Second or Subsequent DUI Offense

Getting a second, third, or fourth DUI offense in Maryland is a much more serious situation than a first offense.   Many prosecutor offices, as a matter of policy, will be seeking jail time for repeat DUI offenders.   How much time they may be seeking can depend on many factors, including the time between your offenses and the presence of aggravating factors such as, injuries to other people, property damage, your behavior toward the investigating officers.   Possibly more than any type of case, what you do with the time between your arrest and your court date can greatly affect the outcome of your case.  

A first offense DUI in Maryland typically carries a maximum penalty of one year in jail.  However, for a second DUI, the maximum goes up to two years; a third goes up to three years.   Certain convictions within five years of each other require mandatory sentences at least five or ten days in jail.   However, there are ways to avoid this mandatory time, if you qualify.   Probation can be as long as three years in the District Court and five years in the Circuit Court.   The license suspensions handed out by the MVA also become more severe.   For example, the license suspension period for recording a 0.15 or more on a breath test goes up from 180 days to 270 days.    The suspension period for refusing a test goes up from 270 days to 2 years.   But most people do not have to lose their license.  There are alternatives. 

 Another big problem with subsequent offense is that most charged individuals do not qualify for a “probation before judgment” disposition if they are convicted.   This means that upon conviction, the driver is at high risk to have his or her driving privileges suspended or revoked because of the conviction and the points that are associated with the conviction.    Persons with multiple DUI offense might also be investigated by the Medical Advisory Board of the MVA.   This can mean that, if you want to be considered for a license, you have to give the MVA access to your medical and mental health records.  They then evaluate all the good things you did, or did not do, following your arrest and determine (1) if you should have a license; and (2) the conditions for getting a license back.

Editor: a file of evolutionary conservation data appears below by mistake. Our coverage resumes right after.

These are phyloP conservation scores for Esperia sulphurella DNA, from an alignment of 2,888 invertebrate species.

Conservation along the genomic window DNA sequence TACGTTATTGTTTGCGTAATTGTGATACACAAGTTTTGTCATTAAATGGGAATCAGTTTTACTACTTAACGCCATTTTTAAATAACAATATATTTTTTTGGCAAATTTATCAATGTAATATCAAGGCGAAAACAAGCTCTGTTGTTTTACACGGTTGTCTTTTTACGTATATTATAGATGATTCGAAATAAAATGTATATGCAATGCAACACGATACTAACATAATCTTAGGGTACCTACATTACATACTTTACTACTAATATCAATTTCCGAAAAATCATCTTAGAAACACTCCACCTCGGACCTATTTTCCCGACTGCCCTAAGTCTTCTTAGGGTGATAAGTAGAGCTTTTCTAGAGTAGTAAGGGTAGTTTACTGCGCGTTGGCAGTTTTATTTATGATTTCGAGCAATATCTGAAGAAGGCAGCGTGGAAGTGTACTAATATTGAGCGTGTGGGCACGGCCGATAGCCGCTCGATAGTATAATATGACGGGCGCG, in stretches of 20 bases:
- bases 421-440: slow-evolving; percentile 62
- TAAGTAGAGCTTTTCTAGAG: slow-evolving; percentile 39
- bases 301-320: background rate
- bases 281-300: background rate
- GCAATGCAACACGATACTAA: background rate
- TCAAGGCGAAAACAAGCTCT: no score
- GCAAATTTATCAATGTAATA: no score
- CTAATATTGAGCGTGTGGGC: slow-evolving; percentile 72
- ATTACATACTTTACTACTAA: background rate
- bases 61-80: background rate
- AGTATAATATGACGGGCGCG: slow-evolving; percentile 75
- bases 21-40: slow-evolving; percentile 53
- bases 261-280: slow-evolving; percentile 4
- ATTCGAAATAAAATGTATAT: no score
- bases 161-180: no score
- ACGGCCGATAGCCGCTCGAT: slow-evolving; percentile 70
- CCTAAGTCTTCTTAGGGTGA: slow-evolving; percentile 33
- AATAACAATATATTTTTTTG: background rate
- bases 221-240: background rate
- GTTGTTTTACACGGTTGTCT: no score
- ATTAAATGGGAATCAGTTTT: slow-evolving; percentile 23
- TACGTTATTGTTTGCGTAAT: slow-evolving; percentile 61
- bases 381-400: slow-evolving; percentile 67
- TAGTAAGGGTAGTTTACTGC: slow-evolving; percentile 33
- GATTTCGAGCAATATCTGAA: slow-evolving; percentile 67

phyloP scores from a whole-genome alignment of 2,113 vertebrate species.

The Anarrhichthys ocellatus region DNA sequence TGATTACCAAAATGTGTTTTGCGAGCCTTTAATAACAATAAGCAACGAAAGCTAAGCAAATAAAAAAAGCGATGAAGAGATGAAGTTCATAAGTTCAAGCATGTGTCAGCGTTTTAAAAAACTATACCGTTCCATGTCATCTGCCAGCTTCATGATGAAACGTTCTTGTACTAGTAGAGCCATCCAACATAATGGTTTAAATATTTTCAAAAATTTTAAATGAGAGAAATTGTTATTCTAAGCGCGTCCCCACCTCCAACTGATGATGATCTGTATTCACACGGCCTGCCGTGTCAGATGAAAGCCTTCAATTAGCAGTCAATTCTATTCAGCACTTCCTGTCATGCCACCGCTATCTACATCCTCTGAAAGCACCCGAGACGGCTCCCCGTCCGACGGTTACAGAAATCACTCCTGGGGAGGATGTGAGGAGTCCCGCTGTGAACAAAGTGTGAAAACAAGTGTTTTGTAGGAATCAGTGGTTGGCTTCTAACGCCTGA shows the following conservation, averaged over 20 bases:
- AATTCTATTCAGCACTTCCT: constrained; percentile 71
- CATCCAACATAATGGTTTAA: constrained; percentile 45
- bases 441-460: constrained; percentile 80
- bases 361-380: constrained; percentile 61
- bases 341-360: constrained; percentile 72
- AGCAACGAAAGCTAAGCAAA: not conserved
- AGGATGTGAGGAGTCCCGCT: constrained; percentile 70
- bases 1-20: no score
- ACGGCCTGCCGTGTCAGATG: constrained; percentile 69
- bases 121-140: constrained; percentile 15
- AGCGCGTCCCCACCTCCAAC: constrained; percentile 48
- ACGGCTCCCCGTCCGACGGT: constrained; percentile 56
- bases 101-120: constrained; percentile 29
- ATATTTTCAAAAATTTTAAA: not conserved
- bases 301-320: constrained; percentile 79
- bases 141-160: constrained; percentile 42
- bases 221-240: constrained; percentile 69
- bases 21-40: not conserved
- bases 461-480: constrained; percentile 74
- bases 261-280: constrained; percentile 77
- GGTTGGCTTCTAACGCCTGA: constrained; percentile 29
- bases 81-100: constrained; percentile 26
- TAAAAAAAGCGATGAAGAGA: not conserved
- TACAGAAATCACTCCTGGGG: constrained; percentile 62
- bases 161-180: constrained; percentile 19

Therefore, it is important to understand that a second or subsequent DUI can threaten your liberty, your ability to drive, your employment, and your ability to conduct your day-to-day matters.   It is important that you have an attorney who, from the outset, will work with you to develop an overall strategy before court, that will benefit you long after court.   It is important that you have someone in your corner who can recognize any weaknesses in the prosecution’s case and use those weaknesses to your advantage.   If you find yourself in such a predicament and want to start working on real solutions, call us today at 301-251-9001.